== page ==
Last year for example, we laid cut up stalks of broccoli right there under the existing straw in the garden and covered al of it with a few sheets of newspaper before replacing the straw. That extends the life of the straw.

It's very similar to what I do all summer with our "garbage sandwiches" a term I coined last year after reading Hemenway's convincing section in Gaia's Garden, one I love to quote on p 58, 73-74, even 69-79. I use two sheets of newspaper, center section opened up and fold it over into a sandwich package roughly 6x8" wide. Last winter we experimented with placing these garbage sandwiches sice by side in the compost bin. Period. Just that. The snow was the water, the folded newspaper the carbon creating air spaces and of course the garbage (the 4th essential for compost) was nitrogen. It worked beautifully. By spring I noted the whole pile had noticeably shrunk, and of course by then I covered the whole thing with some straw and continued placing there during the warm seasons the tougher kitchen scraps like avocado pits and skins, peach pits and such, corncobs with husks etc. By late summer Francis and I checked the base of that pile of decomposed garbage sandwiches and saw it was on its way to becoming great compost.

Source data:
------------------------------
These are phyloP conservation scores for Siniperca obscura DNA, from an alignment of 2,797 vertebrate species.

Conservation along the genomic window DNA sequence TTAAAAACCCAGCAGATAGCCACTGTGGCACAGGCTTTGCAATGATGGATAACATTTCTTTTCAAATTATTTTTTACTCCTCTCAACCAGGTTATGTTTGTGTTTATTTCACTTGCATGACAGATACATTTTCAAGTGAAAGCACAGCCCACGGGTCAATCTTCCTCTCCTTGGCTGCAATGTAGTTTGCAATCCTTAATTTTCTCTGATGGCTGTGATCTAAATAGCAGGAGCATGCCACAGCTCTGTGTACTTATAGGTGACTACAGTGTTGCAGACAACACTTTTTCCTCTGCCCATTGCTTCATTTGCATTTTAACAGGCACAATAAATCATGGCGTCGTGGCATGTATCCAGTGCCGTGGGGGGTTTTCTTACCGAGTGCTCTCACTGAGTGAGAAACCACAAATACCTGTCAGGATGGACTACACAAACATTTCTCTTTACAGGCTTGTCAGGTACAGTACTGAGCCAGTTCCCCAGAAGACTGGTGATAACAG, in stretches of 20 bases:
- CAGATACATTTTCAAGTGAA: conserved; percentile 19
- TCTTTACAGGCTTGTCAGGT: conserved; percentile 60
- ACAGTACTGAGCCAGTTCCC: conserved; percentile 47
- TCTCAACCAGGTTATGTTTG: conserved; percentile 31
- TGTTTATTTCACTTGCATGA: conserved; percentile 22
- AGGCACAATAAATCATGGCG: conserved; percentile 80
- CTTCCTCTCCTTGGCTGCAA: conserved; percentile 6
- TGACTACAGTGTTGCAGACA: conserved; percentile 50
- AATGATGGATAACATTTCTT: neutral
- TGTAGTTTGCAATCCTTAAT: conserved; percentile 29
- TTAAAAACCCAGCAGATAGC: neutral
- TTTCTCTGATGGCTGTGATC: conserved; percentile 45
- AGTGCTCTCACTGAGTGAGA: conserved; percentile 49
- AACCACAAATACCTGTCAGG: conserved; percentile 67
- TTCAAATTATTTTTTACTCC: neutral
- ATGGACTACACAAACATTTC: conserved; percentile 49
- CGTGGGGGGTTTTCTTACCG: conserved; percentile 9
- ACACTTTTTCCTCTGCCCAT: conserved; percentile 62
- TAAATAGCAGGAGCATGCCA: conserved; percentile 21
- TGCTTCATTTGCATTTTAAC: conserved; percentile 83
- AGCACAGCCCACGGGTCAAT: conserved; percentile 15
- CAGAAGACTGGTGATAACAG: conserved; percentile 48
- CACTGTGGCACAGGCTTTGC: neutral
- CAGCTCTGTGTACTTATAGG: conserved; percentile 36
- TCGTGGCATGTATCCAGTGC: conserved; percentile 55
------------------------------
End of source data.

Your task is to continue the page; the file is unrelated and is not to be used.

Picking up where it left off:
Alder, -- Here's my experience with white dutch clover, -- I tried planting it thickly for our paths to feed the woodchuck, but I not only later read that it's not tough enough to withstand a lot of foot passage but saw for myself how it died and got a bit muddy. This forced me to extend some of our sawdust paths into those very frequently used paths as well.

Thanks for all your tips! I'm not sure what to do with the perennial plants in the orchard, like bee balm, foxglove, liatris. I'm tempted to do what you did, David, -- just leave them there so they'll be free to reseed, esp. the beautiful foxglove.

Elaine
alder
user 6954726
Sullivan, ME
Post #: 71
hi elaine, thanks for your reply and your tip about the garbage sandwiches. sounds intriguing! i haven't come across that bit yet in gaia's garden so i'll be checking into it